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Project Title: A new fixed-effects approach for validation of a longitudinally measured surrogate biomarker for a time-to-event endpoint

Scientific Abstract:
Background: surrogate biomarker relating to disease state, the failure time or whether a new treatment has some beneficial effects on the time to a certain clinical event has always been prominent in clinical trials research. The traditional approach using the random-effects (RE) model to monitor the latent process of the biomarker over the follow up remains a challenge because of the potential provision for biased results induced by the unobserved patient-level confounders. The fixed-effects (FE) approach provides another way to describe the trajectory of the biomarker within the study period. The FE model places fewer restrictions on assumptions made of the independence between covariates and cluster effects of the outcome in the model, and this flexibility can be desirable for providing more precise parameters in analyses of validating the surrogate biomarkers than the RE model.

Objective: We propose a new FE model which provides a better estimator and inference for validating the surrogate biomarkers than the traditional FE model and RE model.

Study design: We will apply the new FE, traditional FE and RE model to analyze the trial data to validate the haemoglobin as a surrogacy in assessing whether the new r-HuEPO treatment has beneficial effects on reducing the transfusion risk for HIV patients with anemia.

Participants: All 102 patients in the trial we are requesting.

Main Outcome Measures: Patients? survival time.

Statistical Analysis: We will apply the new FE model to analyze the data and compare the inferences to results from the old FE and RE models.

Brief Project Background and Statement of Project Significance:
In many clinical trial studies, considerable attention is paid to evaluation of the longitudinal measurements of surrogate biomarkers with disease state, the failure time or whether a new treatment has some beneficial effects on the time to a certain clinical event. The standard statistical approach suggests to first adjust the measurement error, within-patient variability and the between-patient biologic variability for the observed sequence of the biomarkers using the growth curve model (e.g., Tsiatis et al., 1995).The association between biomarker and event can be then modeled using Cox model by including the adjusted biomarker measures at baseline, the time point when the measures reach the peak or bottom during the follow up and survival time as covariates.

Despite the recognition of the value of the growth curve model when modelling its trajectory over time in this setting, we should also be aware of the disadvantages when applying the model to the real data (Skrondal & Rabe-Hesketh, 2004). The challenge arises because, as one of the RE models, the growth curve model requires that all variables must be independent of the cluster effects (exogeneity of covariates with cluster effects); this requirement cannot be met in most analyses in particular the studies in this setting. Some previous literature (e.g., Renard et al., 2003) has shown that the biomarker measurements tend to be strongly associated with the covariates (e.g., time points of the follow up). These correlations are induced by some unobserved patient-level variables (e.g., patients? underlying health conditions or biologic responses to different therapy), which could result in significantly biased estimates of the random effects and other coefficients(Bell & Jones, 2015). In addition, there is a concern that the RE approach would fail to converge or produce unnecessarily large standard errors for random effects for data from small clinical trials due to the limitation of sample size (Snijders & Bosker, 2012).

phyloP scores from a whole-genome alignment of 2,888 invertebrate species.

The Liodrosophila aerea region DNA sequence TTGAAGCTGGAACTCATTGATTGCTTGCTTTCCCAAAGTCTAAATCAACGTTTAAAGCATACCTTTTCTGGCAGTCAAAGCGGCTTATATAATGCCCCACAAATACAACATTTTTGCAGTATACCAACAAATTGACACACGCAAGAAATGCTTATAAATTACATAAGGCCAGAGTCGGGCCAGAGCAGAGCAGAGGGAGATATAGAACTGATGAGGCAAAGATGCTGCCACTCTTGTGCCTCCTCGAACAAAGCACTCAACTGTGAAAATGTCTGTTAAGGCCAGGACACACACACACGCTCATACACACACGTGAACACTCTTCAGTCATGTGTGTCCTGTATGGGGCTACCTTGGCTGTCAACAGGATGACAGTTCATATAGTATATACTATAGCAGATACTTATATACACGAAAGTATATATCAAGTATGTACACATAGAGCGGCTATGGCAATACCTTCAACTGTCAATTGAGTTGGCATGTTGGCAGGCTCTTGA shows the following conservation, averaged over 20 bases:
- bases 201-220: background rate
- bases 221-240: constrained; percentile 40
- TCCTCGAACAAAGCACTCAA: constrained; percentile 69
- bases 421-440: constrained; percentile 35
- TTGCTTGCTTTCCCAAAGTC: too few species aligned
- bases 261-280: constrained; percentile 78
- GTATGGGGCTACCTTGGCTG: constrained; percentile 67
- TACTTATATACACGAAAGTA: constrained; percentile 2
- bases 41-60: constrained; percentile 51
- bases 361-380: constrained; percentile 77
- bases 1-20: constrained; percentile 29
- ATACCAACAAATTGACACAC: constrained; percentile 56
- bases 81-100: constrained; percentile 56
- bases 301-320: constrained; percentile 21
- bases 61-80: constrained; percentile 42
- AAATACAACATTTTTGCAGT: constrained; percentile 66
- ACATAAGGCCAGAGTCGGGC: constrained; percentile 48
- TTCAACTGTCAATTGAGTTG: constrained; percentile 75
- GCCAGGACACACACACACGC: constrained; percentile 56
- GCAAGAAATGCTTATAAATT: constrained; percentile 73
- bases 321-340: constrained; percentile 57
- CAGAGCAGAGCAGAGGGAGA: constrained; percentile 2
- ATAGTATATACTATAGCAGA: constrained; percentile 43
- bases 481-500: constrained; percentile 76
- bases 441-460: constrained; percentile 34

Alternatively, the FE model provides another useful way to adjust the biomarker measures. Because of its non-exogeneity assumptions on cluster effects and covariates, the FE model has great significance in eliminating the endogeneity bias and in advising small standard errors for the coefficients in the model (Rabe-Hesketh & Skrondal, 2008). However, the traditional FE model is not widely used in this setting. The reason is that, though it is important to further control the patient-level non-varying variable (e.g., dummy for treatment and control group) in the model to describe the different trajectories of the biomarkers across different groups, the traditional FE model would not allow us to do so because adding the patient-level non-varying variable in the model will cause a rank-deficiency failure in its OLS estimation (Lockwood & McCaffrey, 2007). In this project, we propose a new FE model which resolves the rank-deficiency failure in the old FE model. This new FE model will provide a better estimator for making inference of validation for surrogate biomarkers, especially for analyses with small sample size.

Specific Aims of the Project:
Specific Aims:

1) Propose a new FE model which allows to control the patient-level non-varying variable in the model.

2) Demonstrate the theorem as to why the OLS estimators in the new FE model can resolve the rank-deficiency failure in the traditional FE approach and avoid the endogeneity bias induced by the unobserved patient-level variables in the RE model.

3) Apply the new FE, traditional FE models and the growth curve model to analyze the requested data as a case study.

Objectives:

1) By demonstrating the mathematical theorem, we will show that the new FE model can provide a better estimator than the RE and old FE models for a broad range of analyses in terms of avoiding rank-deficiency failure and endogeneity bias.

2) By analyzing the study data from a small clinical trial, we will show the advantage of using the new FE model to adjust endogeneity bias in research on validating biomarker's surrogacy, and its great feature in analyses with small sample size where the RE model could fail to converge.

Hypotheses:

1)The new FE model provides a good alternative for research on validating the biomarker?s surrogacy. It can be extremely useful for analyses with small sample size where the RE and old FE models would fail to produce precise parameters.

Study Design:

What is the purpose of the analysis being proposed? Please select all that apply.: Confirm or validate previously conducted research on treatment effectiveness Develop or refine statistical methods

Software Used: STATA

Data Source and Inclusion/Exclusion Criteria to be used to define the patient sample for your study: We will evaluate out methodology by analyzing data from all patients who participated in the randomized trial and whose data are available at YODA. Since our objective is to evaluate a new statistical method, we will not apply any inclusion or exclusion criteria for selecting patients.